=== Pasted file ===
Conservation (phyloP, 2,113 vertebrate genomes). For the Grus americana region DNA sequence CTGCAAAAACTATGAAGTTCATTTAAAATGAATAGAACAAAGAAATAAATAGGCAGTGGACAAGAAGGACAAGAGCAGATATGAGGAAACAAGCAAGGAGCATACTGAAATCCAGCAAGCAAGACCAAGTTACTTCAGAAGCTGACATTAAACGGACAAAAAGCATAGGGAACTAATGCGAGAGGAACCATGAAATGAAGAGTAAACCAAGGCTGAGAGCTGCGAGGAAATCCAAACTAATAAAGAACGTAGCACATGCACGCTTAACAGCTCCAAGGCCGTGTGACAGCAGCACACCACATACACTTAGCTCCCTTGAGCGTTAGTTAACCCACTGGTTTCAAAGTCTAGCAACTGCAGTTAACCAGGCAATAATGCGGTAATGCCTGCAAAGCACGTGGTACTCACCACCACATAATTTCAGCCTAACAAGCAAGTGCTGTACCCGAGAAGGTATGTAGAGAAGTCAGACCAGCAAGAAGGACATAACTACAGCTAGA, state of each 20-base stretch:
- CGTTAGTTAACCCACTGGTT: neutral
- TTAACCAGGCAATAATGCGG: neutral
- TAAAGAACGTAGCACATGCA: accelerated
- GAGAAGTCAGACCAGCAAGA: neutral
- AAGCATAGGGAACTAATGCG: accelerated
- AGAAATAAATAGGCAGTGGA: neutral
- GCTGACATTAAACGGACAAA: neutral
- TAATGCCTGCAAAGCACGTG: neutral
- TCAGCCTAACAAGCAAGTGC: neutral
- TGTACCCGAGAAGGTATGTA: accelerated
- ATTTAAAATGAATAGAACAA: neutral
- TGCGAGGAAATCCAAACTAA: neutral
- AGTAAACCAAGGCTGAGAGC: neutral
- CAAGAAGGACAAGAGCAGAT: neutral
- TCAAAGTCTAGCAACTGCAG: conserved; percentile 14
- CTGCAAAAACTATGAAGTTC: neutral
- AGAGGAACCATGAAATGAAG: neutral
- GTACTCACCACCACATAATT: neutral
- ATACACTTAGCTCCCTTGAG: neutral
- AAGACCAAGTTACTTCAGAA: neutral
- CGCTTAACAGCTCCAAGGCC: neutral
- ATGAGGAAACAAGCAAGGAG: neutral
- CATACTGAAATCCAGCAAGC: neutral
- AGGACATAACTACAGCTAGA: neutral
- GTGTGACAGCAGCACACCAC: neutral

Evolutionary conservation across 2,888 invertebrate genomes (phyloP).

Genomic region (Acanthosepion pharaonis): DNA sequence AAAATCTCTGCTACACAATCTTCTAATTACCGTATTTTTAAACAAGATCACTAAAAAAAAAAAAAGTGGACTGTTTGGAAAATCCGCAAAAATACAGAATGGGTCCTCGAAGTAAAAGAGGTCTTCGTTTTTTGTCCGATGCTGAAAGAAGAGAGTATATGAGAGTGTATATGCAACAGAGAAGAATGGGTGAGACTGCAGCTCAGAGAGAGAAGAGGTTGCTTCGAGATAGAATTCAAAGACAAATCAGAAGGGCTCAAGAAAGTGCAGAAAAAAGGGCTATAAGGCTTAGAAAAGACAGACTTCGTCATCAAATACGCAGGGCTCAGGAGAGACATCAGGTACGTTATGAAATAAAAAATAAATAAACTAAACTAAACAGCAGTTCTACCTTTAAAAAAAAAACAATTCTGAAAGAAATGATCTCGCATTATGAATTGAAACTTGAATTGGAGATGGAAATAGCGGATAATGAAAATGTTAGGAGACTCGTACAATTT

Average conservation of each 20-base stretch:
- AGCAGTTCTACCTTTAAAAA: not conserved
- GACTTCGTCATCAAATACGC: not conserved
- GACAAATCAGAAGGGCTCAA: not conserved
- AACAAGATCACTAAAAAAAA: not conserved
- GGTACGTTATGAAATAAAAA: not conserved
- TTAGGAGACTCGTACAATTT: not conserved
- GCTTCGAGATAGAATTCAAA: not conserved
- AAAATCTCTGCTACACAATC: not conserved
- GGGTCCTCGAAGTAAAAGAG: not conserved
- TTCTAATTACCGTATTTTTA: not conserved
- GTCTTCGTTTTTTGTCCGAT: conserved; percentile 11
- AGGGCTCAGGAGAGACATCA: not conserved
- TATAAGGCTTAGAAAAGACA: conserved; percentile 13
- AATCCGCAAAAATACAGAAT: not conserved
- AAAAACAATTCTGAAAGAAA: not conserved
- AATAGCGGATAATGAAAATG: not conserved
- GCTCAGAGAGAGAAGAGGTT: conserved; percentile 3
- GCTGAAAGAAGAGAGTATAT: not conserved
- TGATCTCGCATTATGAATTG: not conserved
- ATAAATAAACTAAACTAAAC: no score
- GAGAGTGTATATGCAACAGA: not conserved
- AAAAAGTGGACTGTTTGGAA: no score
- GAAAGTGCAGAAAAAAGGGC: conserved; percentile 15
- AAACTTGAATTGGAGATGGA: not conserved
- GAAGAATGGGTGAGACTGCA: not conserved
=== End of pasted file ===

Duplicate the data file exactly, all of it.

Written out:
Conservation (phyloP, 2,113 vertebrate genomes). For the Grus americana region DNA sequence CTGCAAAAACTATGAAGTTCATTTAAAATGAATAGAACAAAGAAATAAATAGGCAGTGGACAAGAAGGACAAGAGCAGATATGAGGAAACAAGCAAGGAGCATACTGAAATCCAGCAAGCAAGACCAAGTTACTTCAGAAGCTGACATTAAACGGACAAAAAGCATAGGGAACTAATGCGAGAGGAACCATGAAATGAAGAGTAAACCAAGGCTGAGAGCTGCGAGGAAATCCAAACTAATAAAGAACGTAGCACATGCACGCTTAACAGCTCCAAGGCCGTGTGACAGCAGCACACCACATACACTTAGCTCCCTTGAGCGTTAGTTAACCCACTGGTTTCAAAGTCTAGCAACTGCAGTTAACCAGGCAATAATGCGGTAATGCCTGCAAAGCACGTGGTACTCACCACCACATAATTTCAGCCTAACAAGCAAGTGCTGTACCCGAGAAGGTATGTAGAGAAGTCAGACCAGCAAGAAGGACATAACTACAGCTAGA, state of each 20-base stretch:
- CGTTAGTTAACCCACTGGTT: neutral
- TTAACCAGGCAATAATGCGG: neutral
- TAAAGAACGTAGCACATGCA: accelerated
- GAGAAGTCAGACCAGCAAGA: neutral
- AAGCATAGGGAACTAATGCG: accelerated
- AGAAATAAATAGGCAGTGGA: neutral
- GCTGACATTAAACGGACAAA: neutral
- TAATGCCTGCAAAGCACGTG: neutral
- TCAGCCTAACAAGCAAGTGC: neutral
- TGTACCCGAGAAGGTATGTA: accelerated
- ATTTAAAATGAATAGAACAA: neutral
- TGCGAGGAAATCCAAACTAA: neutral
- AGTAAACCAAGGCTGAGAGC: neutral
- CAAGAAGGACAAGAGCAGAT: neutral
- TCAAAGTCTAGCAACTGCAG: conserved; percentile 14
- CTGCAAAAACTATGAAGTTC: neutral
- AGAGGAACCATGAAATGAAG: neutral
- GTACTCACCACCACATAATT: neutral
- ATACACTTAGCTCCCTTGAG: neutral
- AAGACCAAGTTACTTCAGAA: neutral
- CGCTTAACAGCTCCAAGGCC: neutral
- ATGAGGAAACAAGCAAGGAG: neutral
- CATACTGAAATCCAGCAAGC: neutral
- AGGACATAACTACAGCTAGA: neutral
- GTGTGACAGCAGCACACCAC: neutral

Evolutionary conservation across 2,888 invertebrate genomes (phyloP).

Genomic region (Acanthosepion pharaonis): DNA sequence AAAATCTCTGCTACACAATCTTCTAATTACCGTATTTTTAAACAAGATCACTAAAAAAAAAAAAAGTGGACTGTTTGGAAAATCCGCAAAAATACAGAATGGGTCCTCGAAGTAAAAGAGGTCTTCGTTTTTTGTCCGATGCTGAAAGAAGAGAGTATATGAGAGTGTATATGCAACAGAGAAGAATGGGTGAGACTGCAGCTCAGAGAGAGAAGAGGTTGCTTCGAGATAGAATTCAAAGACAAATCAGAAGGGCTCAAGAAAGTGCAGAAAAAAGGGCTATAAGGCTTAGAAAAGACAGACTTCGTCATCAAATACGCAGGGCTCAGGAGAGACATCAGGTACGTTATGAAATAAAAAATAAATAAACTAAACTAAACAGCAGTTCTACCTTTAAAAAAAAAACAATTCTGAAAGAAATGATCTCGCATTATGAATTGAAACTTGAATTGGAGATGGAAATAGCGGATAATGAAAATGTTAGGAGACTCGTACAATTT

Average conservation of each 20-base stretch:
- AGCAGTTCTACCTTTAAAAA: not conserved
- GACTTCGTCATCAAATACGC: not conserved
- GACAAATCAGAAGGGCTCAA: not conserved
- AACAAGATCACTAAAAAAAA: not conserved
- GGTACGTTATGAAATAAAAA: not conserved
- TTAGGAGACTCGTACAATTT: not conserved
- GCTTCGAGATAGAATTCAAA: not conserved
- AAAATCTCTGCTACACAATC: not conserved
- GGGTCCTCGAAGTAAAAGAG: not conserved
- TTCTAATTACCGTATTTTTA: not conserved
- GTCTTCGTTTTTTGTCCGAT: conserved; percentile 11
- AGGGCTCAGGAGAGACATCA: not conserved
- TATAAGGCTTAGAAAAGACA: conserved; percentile 13
- AATCCGCAAAAATACAGAAT: not conserved
- AAAAACAATTCTGAAAGAAA: not conserved
- AATAGCGGATAATGAAAATG: not conserved
- GCTCAGAGAGAGAAGAGGTT: conserved; percentile 3
- GCTGAAAGAAGAGAGTATAT: not conserved
- TGATCTCGCATTATGAATTG: not conserved
- ATAAATAAACTAAACTAAAC: no score
- GAGAGTGTATATGCAACAGA: not conserved
- AAAAAGTGGACTGTTTGGAA: no score
- GAAAGTGCAGAAAAAAGGGC: conserved; percentile 15
- AAACTTGAATTGGAGATGGA: not conserved
- GAAGAATGGGTGAGACTGCA: not conserved